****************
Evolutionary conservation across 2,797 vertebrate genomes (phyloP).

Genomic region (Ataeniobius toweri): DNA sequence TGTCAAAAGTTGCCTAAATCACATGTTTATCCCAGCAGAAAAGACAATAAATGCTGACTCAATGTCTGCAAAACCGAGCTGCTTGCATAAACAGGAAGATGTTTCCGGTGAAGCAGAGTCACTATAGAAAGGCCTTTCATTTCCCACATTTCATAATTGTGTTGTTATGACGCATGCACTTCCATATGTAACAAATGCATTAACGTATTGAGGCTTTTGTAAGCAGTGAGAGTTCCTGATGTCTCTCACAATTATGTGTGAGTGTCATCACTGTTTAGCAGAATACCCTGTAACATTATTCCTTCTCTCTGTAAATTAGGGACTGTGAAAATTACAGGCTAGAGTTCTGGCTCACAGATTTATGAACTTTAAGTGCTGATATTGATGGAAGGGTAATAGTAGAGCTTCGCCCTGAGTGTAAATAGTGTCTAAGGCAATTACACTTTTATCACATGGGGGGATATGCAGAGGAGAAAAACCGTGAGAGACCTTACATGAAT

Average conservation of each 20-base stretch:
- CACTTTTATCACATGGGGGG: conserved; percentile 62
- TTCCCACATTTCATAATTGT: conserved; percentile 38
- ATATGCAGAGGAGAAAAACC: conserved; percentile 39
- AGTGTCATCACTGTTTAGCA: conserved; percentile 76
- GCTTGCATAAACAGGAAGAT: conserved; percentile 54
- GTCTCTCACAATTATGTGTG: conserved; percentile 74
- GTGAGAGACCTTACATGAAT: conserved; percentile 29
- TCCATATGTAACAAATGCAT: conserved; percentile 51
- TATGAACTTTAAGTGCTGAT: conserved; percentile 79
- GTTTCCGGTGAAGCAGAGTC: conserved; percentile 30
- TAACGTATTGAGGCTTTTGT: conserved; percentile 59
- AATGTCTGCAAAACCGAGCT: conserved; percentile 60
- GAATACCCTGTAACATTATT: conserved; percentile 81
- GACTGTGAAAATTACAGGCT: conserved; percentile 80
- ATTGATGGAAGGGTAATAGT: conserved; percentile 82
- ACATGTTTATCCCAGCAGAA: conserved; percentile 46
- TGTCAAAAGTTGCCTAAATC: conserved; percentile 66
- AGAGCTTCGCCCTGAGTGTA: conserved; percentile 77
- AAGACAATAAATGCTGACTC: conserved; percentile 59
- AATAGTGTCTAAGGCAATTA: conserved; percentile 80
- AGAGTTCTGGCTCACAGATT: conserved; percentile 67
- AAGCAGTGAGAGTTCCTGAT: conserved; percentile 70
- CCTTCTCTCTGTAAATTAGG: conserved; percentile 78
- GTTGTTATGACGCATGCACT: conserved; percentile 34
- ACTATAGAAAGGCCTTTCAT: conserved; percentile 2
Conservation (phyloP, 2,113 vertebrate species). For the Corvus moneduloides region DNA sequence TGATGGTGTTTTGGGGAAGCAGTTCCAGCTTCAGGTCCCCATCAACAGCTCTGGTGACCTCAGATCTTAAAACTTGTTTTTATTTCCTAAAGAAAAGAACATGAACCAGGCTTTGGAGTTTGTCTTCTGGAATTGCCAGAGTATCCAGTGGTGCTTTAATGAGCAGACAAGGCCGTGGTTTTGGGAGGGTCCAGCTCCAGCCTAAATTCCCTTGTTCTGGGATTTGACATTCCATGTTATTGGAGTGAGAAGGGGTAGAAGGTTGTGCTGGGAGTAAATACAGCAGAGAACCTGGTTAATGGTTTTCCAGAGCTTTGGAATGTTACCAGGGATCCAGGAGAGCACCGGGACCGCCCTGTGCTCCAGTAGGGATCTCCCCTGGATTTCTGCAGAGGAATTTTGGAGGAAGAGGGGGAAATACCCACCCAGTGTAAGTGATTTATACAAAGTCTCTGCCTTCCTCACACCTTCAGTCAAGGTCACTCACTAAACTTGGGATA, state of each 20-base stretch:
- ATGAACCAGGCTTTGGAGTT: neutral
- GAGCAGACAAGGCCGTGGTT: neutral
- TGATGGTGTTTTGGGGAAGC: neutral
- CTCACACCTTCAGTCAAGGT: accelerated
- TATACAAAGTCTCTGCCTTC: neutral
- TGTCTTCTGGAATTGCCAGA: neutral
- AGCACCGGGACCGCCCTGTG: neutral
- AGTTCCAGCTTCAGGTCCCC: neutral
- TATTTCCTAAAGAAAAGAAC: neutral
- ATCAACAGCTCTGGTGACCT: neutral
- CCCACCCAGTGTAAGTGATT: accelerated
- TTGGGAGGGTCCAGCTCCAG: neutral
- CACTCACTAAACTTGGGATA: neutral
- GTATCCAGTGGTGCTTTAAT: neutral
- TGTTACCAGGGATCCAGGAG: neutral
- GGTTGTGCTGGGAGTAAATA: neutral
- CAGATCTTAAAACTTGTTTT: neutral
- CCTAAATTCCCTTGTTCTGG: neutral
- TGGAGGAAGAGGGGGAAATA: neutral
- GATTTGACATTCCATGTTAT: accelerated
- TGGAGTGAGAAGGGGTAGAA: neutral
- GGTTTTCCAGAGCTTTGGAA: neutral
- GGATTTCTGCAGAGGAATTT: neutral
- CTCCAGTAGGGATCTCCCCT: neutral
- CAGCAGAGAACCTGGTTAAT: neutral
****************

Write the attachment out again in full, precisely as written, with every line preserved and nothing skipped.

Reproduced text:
Evolutionary conservation across 2,797 vertebrate genomes (phyloP).

Genomic region (Ataeniobius toweri): DNA sequence TGTCAAAAGTTGCCTAAATCACATGTTTATCCCAGCAGAAAAGACAATAAATGCTGACTCAATGTCTGCAAAACCGAGCTGCTTGCATAAACAGGAAGATGTTTCCGGTGAAGCAGAGTCACTATAGAAAGGCCTTTCATTTCCCACATTTCATAATTGTGTTGTTATGACGCATGCACTTCCATATGTAACAAATGCATTAACGTATTGAGGCTTTTGTAAGCAGTGAGAGTTCCTGATGTCTCTCACAATTATGTGTGAGTGTCATCACTGTTTAGCAGAATACCCTGTAACATTATTCCTTCTCTCTGTAAATTAGGGACTGTGAAAATTACAGGCTAGAGTTCTGGCTCACAGATTTATGAACTTTAAGTGCTGATATTGATGGAAGGGTAATAGTAGAGCTTCGCCCTGAGTGTAAATAGTGTCTAAGGCAATTACACTTTTATCACATGGGGGGATATGCAGAGGAGAAAAACCGTGAGAGACCTTACATGAAT

Average conservation of each 20-base stretch:
- CACTTTTATCACATGGGGGG: conserved; percentile 62
- TTCCCACATTTCATAATTGT: conserved; percentile 38
- ATATGCAGAGGAGAAAAACC: conserved; percentile 39
- AGTGTCATCACTGTTTAGCA: conserved; percentile 76
- GCTTGCATAAACAGGAAGAT: conserved; percentile 54
- GTCTCTCACAATTATGTGTG: conserved; percentile 74
- GTGAGAGACCTTACATGAAT: conserved; percentile 29
- TCCATATGTAACAAATGCAT: conserved; percentile 51
- TATGAACTTTAAGTGCTGAT: conserved; percentile 79
- GTTTCCGGTGAAGCAGAGTC: conserved; percentile 30
- TAACGTATTGAGGCTTTTGT: conserved; percentile 59
- AATGTCTGCAAAACCGAGCT: conserved; percentile 60
- GAATACCCTGTAACATTATT: conserved; percentile 81
- GACTGTGAAAATTACAGGCT: conserved; percentile 80
- ATTGATGGAAGGGTAATAGT: conserved; percentile 82
- ACATGTTTATCCCAGCAGAA: conserved; percentile 46
- TGTCAAAAGTTGCCTAAATC: conserved; percentile 66
- AGAGCTTCGCCCTGAGTGTA: conserved; percentile 77
- AAGACAATAAATGCTGACTC: conserved; percentile 59
- AATAGTGTCTAAGGCAATTA: conserved; percentile 80
- AGAGTTCTGGCTCACAGATT: conserved; percentile 67
- AAGCAGTGAGAGTTCCTGAT: conserved; percentile 70
- CCTTCTCTCTGTAAATTAGG: conserved; percentile 78
- GTTGTTATGACGCATGCACT: conserved; percentile 34
- ACTATAGAAAGGCCTTTCAT: conserved; percentile 2
Conservation (phyloP, 2,113 vertebrate species). For the Corvus moneduloides region DNA sequence TGATGGTGTTTTGGGGAAGCAGTTCCAGCTTCAGGTCCCCATCAACAGCTCTGGTGACCTCAGATCTTAAAACTTGTTTTTATTTCCTAAAGAAAAGAACATGAACCAGGCTTTGGAGTTTGTCTTCTGGAATTGCCAGAGTATCCAGTGGTGCTTTAATGAGCAGACAAGGCCGTGGTTTTGGGAGGGTCCAGCTCCAGCCTAAATTCCCTTGTTCTGGGATTTGACATTCCATGTTATTGGAGTGAGAAGGGGTAGAAGGTTGTGCTGGGAGTAAATACAGCAGAGAACCTGGTTAATGGTTTTCCAGAGCTTTGGAATGTTACCAGGGATCCAGGAGAGCACCGGGACCGCCCTGTGCTCCAGTAGGGATCTCCCCTGGATTTCTGCAGAGGAATTTTGGAGGAAGAGGGGGAAATACCCACCCAGTGTAAGTGATTTATACAAAGTCTCTGCCTTCCTCACACCTTCAGTCAAGGTCACTCACTAAACTTGGGATA, state of each 20-base stretch:
- ATGAACCAGGCTTTGGAGTT: neutral
- GAGCAGACAAGGCCGTGGTT: neutral
- TGATGGTGTTTTGGGGAAGC: neutral
- CTCACACCTTCAGTCAAGGT: accelerated
- TATACAAAGTCTCTGCCTTC: neutral
- TGTCTTCTGGAATTGCCAGA: neutral
- AGCACCGGGACCGCCCTGTG: neutral
- AGTTCCAGCTTCAGGTCCCC: neutral
- TATTTCCTAAAGAAAAGAAC: neutral
- ATCAACAGCTCTGGTGACCT: neutral
- CCCACCCAGTGTAAGTGATT: accelerated
- TTGGGAGGGTCCAGCTCCAG: neutral
- CACTCACTAAACTTGGGATA: neutral
- GTATCCAGTGGTGCTTTAAT: neutral
- TGTTACCAGGGATCCAGGAG: neutral
- GGTTGTGCTGGGAGTAAATA: neutral
- CAGATCTTAAAACTTGTTTT: neutral
- CCTAAATTCCCTTGTTCTGG: neutral
- TGGAGGAAGAGGGGGAAATA: neutral
- GATTTGACATTCCATGTTAT: accelerated
- TGGAGTGAGAAGGGGTAGAA: neutral
- GGTTTTCCAGAGCTTTGGAA: neutral
- GGATTTCTGCAGAGGAATTT: neutral
- CTCCAGTAGGGATCTCCCCT: neutral
- CAGCAGAGAACCTGGTTAAT: neutral